Python vs C for performancePublished: September 22, 2009
Tags: performance programming python C
Via Reddit today I came across a fairly decent article on Python optimization tips and issues, which comes across fairly heavily in favour of the idea that by being careful and knowing what you're doing, you can typically make Python implementations of numerical algorithms fast enough for practical purposes, saving you the massive headaches associated with development in C.
This is a fairly relevant topic for me. A huge part of my PhD research is writing and playing with computational models of language acquisition. These models usually use Bayesian inference as a model of an "ideal learner" (doing this is fairly trendy in modern computational cognitive science, and not without good reason). When it comes to doing numerical Bayesian inference, a class of techniques known as Markov Chain Monte Carlo set the standard, and MCMC computations are the bread and butter of my programming work. Without going into too much detail, MCMC computations are highly iterative - you basically just do the same few steps over and over as fast as you can until your program converges on your answer.
When I first started writing MCMC models for my research, I did them in Python. I knew that my C skills weren't great, that I'd be able to program a lot faster in Python, and that there were enough resources on the net for high performance Python computing that I'd be able to get my programs fast enough. But after investing a lot of time trying to get my first Python MCMC program running fast - using things like numpy's arrays and psyco - I still wasn't happy with how slow things were going. I knuckled down and rewrote my model in C, and it absolutely blew the pants off my Python version. Of course I expected it to be faster, but it was much faster than I ever expected it to be. From then on in, I've written all of my MCMC stuff in C. Since then I've become aware of PyMC, a Python library geared specifically toward MCMC. So obviously someone out there is able to make Python work for MCMC at a decent speed. This makes me wonder if maybe I really was doing something extremely wrong the whole time I was using Python for numerical work. Maybe it's time I really dedicate some time to learning how to make Python faster for this kind of thing, to save myself time and effort in the future.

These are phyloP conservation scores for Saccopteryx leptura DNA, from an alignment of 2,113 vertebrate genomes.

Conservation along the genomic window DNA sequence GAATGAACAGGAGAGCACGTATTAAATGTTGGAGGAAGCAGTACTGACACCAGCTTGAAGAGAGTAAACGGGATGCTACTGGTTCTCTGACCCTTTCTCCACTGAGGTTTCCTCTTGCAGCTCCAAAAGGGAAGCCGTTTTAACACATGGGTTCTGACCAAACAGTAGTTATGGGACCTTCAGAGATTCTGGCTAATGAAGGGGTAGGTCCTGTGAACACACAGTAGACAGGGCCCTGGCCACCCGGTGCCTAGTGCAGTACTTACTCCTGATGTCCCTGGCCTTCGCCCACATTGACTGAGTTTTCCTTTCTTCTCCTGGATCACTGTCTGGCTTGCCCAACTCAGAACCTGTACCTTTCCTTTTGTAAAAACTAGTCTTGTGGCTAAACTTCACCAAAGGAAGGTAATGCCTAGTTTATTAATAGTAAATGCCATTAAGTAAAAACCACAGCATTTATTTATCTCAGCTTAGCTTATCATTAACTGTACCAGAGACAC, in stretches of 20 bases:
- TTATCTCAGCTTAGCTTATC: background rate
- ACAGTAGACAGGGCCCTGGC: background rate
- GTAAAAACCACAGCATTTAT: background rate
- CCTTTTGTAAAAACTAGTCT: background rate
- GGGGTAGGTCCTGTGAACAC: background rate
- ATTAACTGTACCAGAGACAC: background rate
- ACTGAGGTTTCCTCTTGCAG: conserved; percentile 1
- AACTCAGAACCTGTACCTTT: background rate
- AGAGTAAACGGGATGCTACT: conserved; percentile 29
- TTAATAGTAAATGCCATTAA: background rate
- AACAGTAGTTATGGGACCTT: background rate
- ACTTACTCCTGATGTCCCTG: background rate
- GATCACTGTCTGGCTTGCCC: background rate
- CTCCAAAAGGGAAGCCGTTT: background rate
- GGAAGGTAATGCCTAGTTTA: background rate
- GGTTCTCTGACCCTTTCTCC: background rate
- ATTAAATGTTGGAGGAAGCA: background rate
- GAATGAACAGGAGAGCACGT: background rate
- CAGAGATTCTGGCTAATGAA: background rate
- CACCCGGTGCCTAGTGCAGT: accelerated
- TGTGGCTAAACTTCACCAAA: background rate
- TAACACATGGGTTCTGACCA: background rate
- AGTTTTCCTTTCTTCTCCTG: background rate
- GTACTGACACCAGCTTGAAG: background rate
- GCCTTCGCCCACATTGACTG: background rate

Even if it turns out that suffering through C implementations for the past 18 months has been something of a waste of time, to be honest I wouldn't really regret it. Relying on C for my research has taught me more about it than I'd ever have learned otherwise. I am now comfortable with using malloc, calloc and free, I've done some multithreading work with the pthread API and I've learned how to use gdb and gprof. I feel like I actually deserve to be able to say that I "know C", as opposed to before when I knew the syntax but couldn't really work effectively in C. Of course, I am still a long way from being any sort of guru, but I feel like I've taken important steps. I'll be much more confident the next time I have to read and understand some C code. A lot of people probably feel that in this day and age of Python and Ruby and Lua (and in less "webby" parts of the world, Java and C#) that competence in C is an obsolete skill. I think there's a degree of truth in that, and certainly C shouldn't be used for new projects without a compelling argument in favour of it (and a simple "it's faster", is not a compelling argument!). But at the same time I think that mastery of C is still an important rite of passage for serious programmers, and it feels good to have taken a number of extra steps in that direction.
But if I can work in Python from now on, I'm not going to miss the segaults.